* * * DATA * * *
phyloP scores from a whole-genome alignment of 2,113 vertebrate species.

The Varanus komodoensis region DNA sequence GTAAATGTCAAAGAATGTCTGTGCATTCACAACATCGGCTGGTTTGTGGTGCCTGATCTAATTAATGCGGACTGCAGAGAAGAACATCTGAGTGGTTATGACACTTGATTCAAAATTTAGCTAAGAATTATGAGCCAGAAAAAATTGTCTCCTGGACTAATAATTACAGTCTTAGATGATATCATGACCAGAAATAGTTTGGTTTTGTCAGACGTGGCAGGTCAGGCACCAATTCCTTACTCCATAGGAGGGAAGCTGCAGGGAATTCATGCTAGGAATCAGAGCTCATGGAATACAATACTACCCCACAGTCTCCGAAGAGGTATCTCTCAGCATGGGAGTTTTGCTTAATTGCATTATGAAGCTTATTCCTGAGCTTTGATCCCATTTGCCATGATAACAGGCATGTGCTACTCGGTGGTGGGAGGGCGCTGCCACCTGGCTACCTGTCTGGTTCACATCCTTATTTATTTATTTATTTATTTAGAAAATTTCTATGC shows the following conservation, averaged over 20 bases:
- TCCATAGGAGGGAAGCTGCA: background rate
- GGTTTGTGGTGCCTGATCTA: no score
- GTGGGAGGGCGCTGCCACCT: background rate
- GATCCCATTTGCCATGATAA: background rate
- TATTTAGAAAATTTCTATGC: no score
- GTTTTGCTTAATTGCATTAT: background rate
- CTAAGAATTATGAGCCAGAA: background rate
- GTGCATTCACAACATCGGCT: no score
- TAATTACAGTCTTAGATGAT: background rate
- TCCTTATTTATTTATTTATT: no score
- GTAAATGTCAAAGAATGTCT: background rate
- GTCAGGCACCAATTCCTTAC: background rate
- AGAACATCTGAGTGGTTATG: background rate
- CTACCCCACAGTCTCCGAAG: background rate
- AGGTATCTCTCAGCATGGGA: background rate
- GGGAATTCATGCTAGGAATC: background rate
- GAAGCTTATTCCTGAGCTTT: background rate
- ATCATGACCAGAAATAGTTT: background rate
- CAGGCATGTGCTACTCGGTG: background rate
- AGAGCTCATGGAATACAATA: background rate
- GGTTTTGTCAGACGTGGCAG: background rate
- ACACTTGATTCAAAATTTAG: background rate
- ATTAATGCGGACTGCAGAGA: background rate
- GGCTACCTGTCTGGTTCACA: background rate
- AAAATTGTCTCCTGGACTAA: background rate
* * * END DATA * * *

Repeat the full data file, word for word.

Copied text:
phyloP scores from a whole-genome alignment of 2,113 vertebrate species.

The Varanus komodoensis region DNA sequence GTAAATGTCAAAGAATGTCTGTGCATTCACAACATCGGCTGGTTTGTGGTGCCTGATCTAATTAATGCGGACTGCAGAGAAGAACATCTGAGTGGTTATGACACTTGATTCAAAATTTAGCTAAGAATTATGAGCCAGAAAAAATTGTCTCCTGGACTAATAATTACAGTCTTAGATGATATCATGACCAGAAATAGTTTGGTTTTGTCAGACGTGGCAGGTCAGGCACCAATTCCTTACTCCATAGGAGGGAAGCTGCAGGGAATTCATGCTAGGAATCAGAGCTCATGGAATACAATACTACCCCACAGTCTCCGAAGAGGTATCTCTCAGCATGGGAGTTTTGCTTAATTGCATTATGAAGCTTATTCCTGAGCTTTGATCCCATTTGCCATGATAACAGGCATGTGCTACTCGGTGGTGGGAGGGCGCTGCCACCTGGCTACCTGTCTGGTTCACATCCTTATTTATTTATTTATTTATTTAGAAAATTTCTATGC shows the following conservation, averaged over 20 bases:
- TCCATAGGAGGGAAGCTGCA: background rate
- GGTTTGTGGTGCCTGATCTA: no score
- GTGGGAGGGCGCTGCCACCT: background rate
- GATCCCATTTGCCATGATAA: background rate
- TATTTAGAAAATTTCTATGC: no score
- GTTTTGCTTAATTGCATTAT: background rate
- CTAAGAATTATGAGCCAGAA: background rate
- GTGCATTCACAACATCGGCT: no score
- TAATTACAGTCTTAGATGAT: background rate
- TCCTTATTTATTTATTTATT: no score
- GTAAATGTCAAAGAATGTCT: background rate
- GTCAGGCACCAATTCCTTAC: background rate
- AGAACATCTGAGTGGTTATG: background rate
- CTACCCCACAGTCTCCGAAG: background rate
- AGGTATCTCTCAGCATGGGA: background rate
- GGGAATTCATGCTAGGAATC: background rate
- GAAGCTTATTCCTGAGCTTT: background rate
- ATCATGACCAGAAATAGTTT: background rate
- CAGGCATGTGCTACTCGGTG: background rate
- AGAGCTCATGGAATACAATA: background rate
- GGTTTTGTCAGACGTGGCAG: background rate
- ACACTTGATTCAAAATTTAG: background rate
- ATTAATGCGGACTGCAGAGA: background rate
- GGCTACCTGTCTGGTTCACA: background rate
- AAAATTGTCTCCTGGACTAA: background rate